With so many other tasty treats available for cats, it is safer to avoid cheese. Besides the issue of most adult cats being lactose intolerant, cheese is also very high in calories. In order for your cat's diet to remain complete and balanced, no more than 10% of their caloric intake should come from treats or table scraps.

Liza Cahn, DVM

There is a misconception that hard cheeses are safe for cats and that soft cheeses aren’t. While soft cheeses are off-limits due to their higher lactose content and certain cultures, this doesn't mean that hard cheeses are automatically safe. Hard, aged cheeses like parmesan can be very high in salt, which can contribute to dehydration and kidney problems in cats.

If you’re going to feed your cat cheese, there are a few things to consider:

  • Talk to your vet about what your cat can have based on their health and lifestyle.
  • Stick to small quantities of plain, low-salt cheese varieties like cheddar or Swiss, by itself (no pizza or mac-and-cheese for kitty).
  • Never feed any 'moldy' cheeses like blue cheese, gorgonzola, or stilton, as these can contain cultures that are toxic to cats.
  • Monitor your cat for any signs of gastrointestinal distress (most commonly diarrhea).
  • Don’t feed it often; reserve it as a special treat or when you need a little help enticing your cat into their carrier.

If your cat doesn’t handle cheese well or you’d prefer not to risk the potential for stomach upset, there are plenty of safer treat options you can give your cat in place of cheese.

Alternatives to cheese for cats

If you want to give your cat a cheesy treat without risking gastrointestinal upset, consider some cheese-flavored cat treats. You’ll find plenty of different cat treats on the market that come in cheesy flavors that cats love. From crunchy, cheese snacks to 'cheese sauces' that can go on top of their food or be eaten out of a lick mat or puzzle toy for added enrichment — there are plenty of options.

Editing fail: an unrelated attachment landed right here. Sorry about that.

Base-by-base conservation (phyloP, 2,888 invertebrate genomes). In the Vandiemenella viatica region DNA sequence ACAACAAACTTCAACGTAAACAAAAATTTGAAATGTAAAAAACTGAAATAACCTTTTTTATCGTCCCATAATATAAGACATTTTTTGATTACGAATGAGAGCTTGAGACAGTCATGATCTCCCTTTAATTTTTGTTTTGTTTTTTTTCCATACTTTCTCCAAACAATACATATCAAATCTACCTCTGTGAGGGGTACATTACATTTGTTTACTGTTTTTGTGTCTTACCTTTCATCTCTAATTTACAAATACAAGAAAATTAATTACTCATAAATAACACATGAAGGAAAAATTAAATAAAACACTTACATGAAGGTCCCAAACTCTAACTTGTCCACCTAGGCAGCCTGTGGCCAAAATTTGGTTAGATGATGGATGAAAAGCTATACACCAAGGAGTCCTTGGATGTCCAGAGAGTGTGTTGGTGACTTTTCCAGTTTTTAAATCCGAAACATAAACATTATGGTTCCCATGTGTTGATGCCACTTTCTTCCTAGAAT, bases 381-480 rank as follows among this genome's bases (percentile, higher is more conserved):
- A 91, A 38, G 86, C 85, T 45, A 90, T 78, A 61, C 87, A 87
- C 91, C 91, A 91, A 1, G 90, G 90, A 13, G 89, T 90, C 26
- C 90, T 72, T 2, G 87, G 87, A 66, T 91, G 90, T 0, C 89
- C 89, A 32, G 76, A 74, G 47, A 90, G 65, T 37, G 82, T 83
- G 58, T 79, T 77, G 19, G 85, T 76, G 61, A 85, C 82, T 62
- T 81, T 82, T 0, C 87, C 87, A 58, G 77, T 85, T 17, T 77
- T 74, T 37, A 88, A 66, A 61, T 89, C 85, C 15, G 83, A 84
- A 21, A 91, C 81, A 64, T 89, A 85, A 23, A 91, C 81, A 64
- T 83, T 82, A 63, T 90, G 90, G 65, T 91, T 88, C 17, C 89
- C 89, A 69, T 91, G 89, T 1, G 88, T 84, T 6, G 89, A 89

My cat ate cheese and got sick, what do I do?

If your cat ate a small amount of cheese and is experiencing only mild gastrointestinal upset (inappetence, soft stools), you can monitor them closely and contact your vet’s office if symptoms persist after 24 hours. If your cat is experiencing vomiting, diarrhea, or abdominal pain, or they ate a large amount of cheese, a high salt cheese, or a 'moldy' cheese (i.e., blue cheese), contact your veterinarian right away.

If you’re unsure of what your cat ate (if they got into the trash or a leftover cheese platter) or are unsure of the severity of their symptoms — don’t hesitate to contact your vet or pet poison control.

  • ASPCA Animal Poison Control 888-426-4435
  • Pet Poison Helpline 855-764-7661

Be advised, there is a fee for these services.

Will pet insurance cover gastrointestinal upset in cats from eating dairy?

Most pet insurance covers treatment for gastrointestinal upset due to dietary indiscretions. However, if your cat has been treated for something similar prior to coverage, you’ll want to check your policy’s details on pre-existing conditions. Some insurers consider these types of episodes as pre-existing, especially if there is a documented dairy allergy or history of gastrointestinal problems from eating certain things.

The final verdict on cats and cheese

Overall, certain types of cheese can be relatively safe for cats in small quantities, but they are not necessarily the best food for them to be consuming. With many cats being lactose intolerant, it’s always a good idea to approach feeding dairy products cautiously and in moderation. And, as always — talk to your vet about your cat’s dietary needs and tolerances.